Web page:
'Til death do they part: Ohio couple, married 64 years, dies hand-in-hand

Jack Rooney
The Daily Record
Walton Sun
WOOSTER — After more than 64 years of marriage, Bill and Nancy Schafrath died within five hours of each other on Christmas Eve, holding hands until the end.
“In the last couple weeks, when he couldn't get out of bed anymore, we'd push their beds together in the middle of the room,” said Pat Cornelius, the couple's niece. “… So they literally held hands for the last week of their life.”
Bill, 88, died in the 7 a.m. hour, and Nancy, 85, died after 11 a.m., both at Brookdale Senior Living in Wooster, where they lived for the past year.
“It's almost like they decided that if one went, the other would go, too,” nephew John Moritz said. “Somehow they knew.”
Amber Maier, executive director of Brookdale in Wooster, said the facility has never had a married couple die so closely to one another.
The couple did not have any children, “so they were exceptionally close to each other,” Cornelius said. But Bill was one of 12 siblings, so they had many nieces and nephews, who, along with about 200 other family members and friends gathered for the couple's funeral Mass on Thursday morning at St. Mary Catholic Church, where they attended church for their entire married life.
“Certainly for me, as I imagine for most of you, this is a first — a Mass where we are burying a married couple together, who died on the same day of natural causes,” the Rev. Richard Samide said during his homily.
Although Bill and Nancy Schafrath did not have any children, they shared their love with their large extended family, and with the numerous community organizations where they volunteered, Samide said.
In addition to their involvement at St. Mary's, Bill, a U.S. Army veteran who served in Korea from 1951-1953, was a member of the Knights of Columbus, Wooster Elks, Massillon Moose Lodge, VFW of Canal Fulton and American Legion Post 68 of Wooster. He also was a member of the Bricklayers and Masonry and Plasterers International Union of America, and made a career as a bricklayer, mostly with Bogner Construction.
Nancy started as a teller at Wayne Savings Community Bank, and over her 35 year career, worked her way up to first vice president and manager of the bank's Cleveland Road branch. Outside of work, she was a member of the Quota Club, Friends and Neighbors of Every Women's House, Loyal Order of Moose 135 and a volunteer for Friendtique and People to People Ministries.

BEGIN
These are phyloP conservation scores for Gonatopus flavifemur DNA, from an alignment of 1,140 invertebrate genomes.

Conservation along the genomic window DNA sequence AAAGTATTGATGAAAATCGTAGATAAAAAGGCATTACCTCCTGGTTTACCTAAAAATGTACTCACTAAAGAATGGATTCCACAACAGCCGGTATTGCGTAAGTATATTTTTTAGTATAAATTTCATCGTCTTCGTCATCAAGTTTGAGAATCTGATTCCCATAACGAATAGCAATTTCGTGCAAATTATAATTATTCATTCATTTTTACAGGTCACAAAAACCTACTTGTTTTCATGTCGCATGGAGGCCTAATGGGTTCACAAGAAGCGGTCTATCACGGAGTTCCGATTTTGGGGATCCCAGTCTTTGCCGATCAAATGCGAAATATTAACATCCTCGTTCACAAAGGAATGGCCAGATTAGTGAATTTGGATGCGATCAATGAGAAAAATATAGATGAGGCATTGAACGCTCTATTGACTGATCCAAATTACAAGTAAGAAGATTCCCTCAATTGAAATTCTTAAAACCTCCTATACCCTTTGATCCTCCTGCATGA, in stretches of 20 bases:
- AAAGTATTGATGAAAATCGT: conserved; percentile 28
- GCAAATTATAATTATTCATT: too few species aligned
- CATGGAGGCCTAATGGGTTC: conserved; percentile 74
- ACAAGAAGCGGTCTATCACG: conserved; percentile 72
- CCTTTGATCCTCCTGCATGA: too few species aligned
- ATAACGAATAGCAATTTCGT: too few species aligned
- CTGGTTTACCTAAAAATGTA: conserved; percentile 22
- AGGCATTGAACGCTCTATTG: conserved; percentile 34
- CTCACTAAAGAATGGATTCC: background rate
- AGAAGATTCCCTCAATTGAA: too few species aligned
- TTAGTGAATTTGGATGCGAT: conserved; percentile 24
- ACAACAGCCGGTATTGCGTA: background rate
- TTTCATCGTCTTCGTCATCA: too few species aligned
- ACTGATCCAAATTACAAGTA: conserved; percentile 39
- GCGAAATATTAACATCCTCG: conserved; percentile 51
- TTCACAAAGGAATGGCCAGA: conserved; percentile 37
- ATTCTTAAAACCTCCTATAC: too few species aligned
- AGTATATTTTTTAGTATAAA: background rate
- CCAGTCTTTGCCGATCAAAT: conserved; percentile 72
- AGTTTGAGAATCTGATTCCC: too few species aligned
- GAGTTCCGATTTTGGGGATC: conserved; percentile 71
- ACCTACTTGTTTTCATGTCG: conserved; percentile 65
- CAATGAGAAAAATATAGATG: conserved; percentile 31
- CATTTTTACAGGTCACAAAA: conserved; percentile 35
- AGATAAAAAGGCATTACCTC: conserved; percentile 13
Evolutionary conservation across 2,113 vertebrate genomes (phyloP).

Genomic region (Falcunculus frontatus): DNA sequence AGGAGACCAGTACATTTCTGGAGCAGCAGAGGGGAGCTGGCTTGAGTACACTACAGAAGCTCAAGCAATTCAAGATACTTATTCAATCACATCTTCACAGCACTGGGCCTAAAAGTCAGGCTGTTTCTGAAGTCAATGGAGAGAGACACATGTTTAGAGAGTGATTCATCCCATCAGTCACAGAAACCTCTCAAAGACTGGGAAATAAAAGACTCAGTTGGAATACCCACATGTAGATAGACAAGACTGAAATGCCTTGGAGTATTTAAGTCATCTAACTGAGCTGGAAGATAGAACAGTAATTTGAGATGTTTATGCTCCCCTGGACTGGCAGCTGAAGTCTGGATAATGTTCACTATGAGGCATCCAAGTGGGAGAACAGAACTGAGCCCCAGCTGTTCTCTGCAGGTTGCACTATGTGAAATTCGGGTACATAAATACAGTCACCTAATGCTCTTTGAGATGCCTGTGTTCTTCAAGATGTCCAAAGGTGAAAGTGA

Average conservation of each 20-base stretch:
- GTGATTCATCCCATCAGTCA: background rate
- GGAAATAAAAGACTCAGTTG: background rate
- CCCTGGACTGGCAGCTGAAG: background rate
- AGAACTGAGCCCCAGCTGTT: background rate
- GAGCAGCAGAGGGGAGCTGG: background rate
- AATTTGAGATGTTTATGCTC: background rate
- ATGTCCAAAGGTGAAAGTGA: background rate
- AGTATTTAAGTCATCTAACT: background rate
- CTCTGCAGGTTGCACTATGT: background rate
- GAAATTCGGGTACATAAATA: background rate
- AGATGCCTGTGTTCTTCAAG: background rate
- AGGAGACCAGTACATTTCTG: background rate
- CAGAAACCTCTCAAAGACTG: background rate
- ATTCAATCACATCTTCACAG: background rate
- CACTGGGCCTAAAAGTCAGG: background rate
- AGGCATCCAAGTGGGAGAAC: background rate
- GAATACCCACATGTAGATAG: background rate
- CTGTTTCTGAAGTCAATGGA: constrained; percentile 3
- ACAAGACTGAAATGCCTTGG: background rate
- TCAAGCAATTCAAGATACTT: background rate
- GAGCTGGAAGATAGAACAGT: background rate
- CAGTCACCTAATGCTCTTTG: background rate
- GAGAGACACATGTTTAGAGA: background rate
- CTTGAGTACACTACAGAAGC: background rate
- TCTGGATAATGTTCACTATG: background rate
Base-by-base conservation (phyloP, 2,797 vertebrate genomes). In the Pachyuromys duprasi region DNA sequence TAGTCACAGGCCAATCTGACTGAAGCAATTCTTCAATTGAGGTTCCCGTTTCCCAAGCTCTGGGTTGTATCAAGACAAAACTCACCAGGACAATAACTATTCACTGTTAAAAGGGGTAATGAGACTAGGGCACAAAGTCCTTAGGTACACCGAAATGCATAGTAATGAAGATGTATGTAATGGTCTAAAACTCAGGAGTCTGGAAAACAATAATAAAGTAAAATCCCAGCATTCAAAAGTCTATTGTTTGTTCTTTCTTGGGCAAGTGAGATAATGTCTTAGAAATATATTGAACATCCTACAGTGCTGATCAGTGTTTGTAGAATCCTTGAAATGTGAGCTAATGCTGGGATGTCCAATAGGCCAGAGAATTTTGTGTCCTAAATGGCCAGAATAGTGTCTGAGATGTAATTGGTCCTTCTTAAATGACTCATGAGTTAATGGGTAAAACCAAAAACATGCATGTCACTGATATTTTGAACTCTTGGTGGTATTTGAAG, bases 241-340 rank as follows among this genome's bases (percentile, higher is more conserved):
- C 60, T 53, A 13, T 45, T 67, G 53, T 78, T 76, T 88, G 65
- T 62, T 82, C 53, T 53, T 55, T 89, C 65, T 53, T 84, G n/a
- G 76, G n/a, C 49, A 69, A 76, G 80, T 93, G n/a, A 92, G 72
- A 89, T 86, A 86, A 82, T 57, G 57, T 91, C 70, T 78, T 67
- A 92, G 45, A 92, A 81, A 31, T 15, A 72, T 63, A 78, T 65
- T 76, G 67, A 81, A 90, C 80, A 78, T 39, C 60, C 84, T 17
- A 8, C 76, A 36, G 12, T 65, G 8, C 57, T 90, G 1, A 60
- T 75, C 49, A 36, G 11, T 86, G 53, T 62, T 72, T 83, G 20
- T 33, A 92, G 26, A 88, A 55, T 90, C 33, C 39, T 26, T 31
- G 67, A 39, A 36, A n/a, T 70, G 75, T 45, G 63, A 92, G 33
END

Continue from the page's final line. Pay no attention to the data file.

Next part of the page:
The couple loved to play cards and spend time outdoors, including spending winters in the Tampa Bay area of Florida.
Moritz described his Aunt Nancy as “extremely outgoing, bubbly and energetic.”
“[She] liked to joke around a lot [and was a] fun-loving lady who everybody liked and liked to be around,” he said.
Bill loved to garden and took great pride in the yard of the couple's home on Ashwood Drive on the west side of Wooster.
“He grew his own tomatoes and liked to cook. He was a cook in the Army, and so he did all the cooking for them. And he loved taking care of his beautiful home and garden outside,” Cornelius said. “Everything was meticulous all the time.”
And especially over the last few years of their lives, Cornelius added, Bill and Nancy Schafrath wanted to spend all of their time together.
“I've been their family caregiver for the last couple of years, and they would not go any place without each other,” she said. “I'd have to take Bill to the dentist, Nancy wanted to go. … So there was always three of us in the room, because they always were together.”
It was an act of mercy that they were able to be with each other at the end of their lives, too. Samide said
“Surely Jesus knew their faith,” Samide said. “And so when he decided to call them home, how merciful that he call them together, so they only had to spend a couple hours apart until they were back together again.”
Reporter Jack Rooney can be reached at 330-287-1645 or jrooney@the-daily-record.com. He is on Twitter at twitter.com/RooneyReports.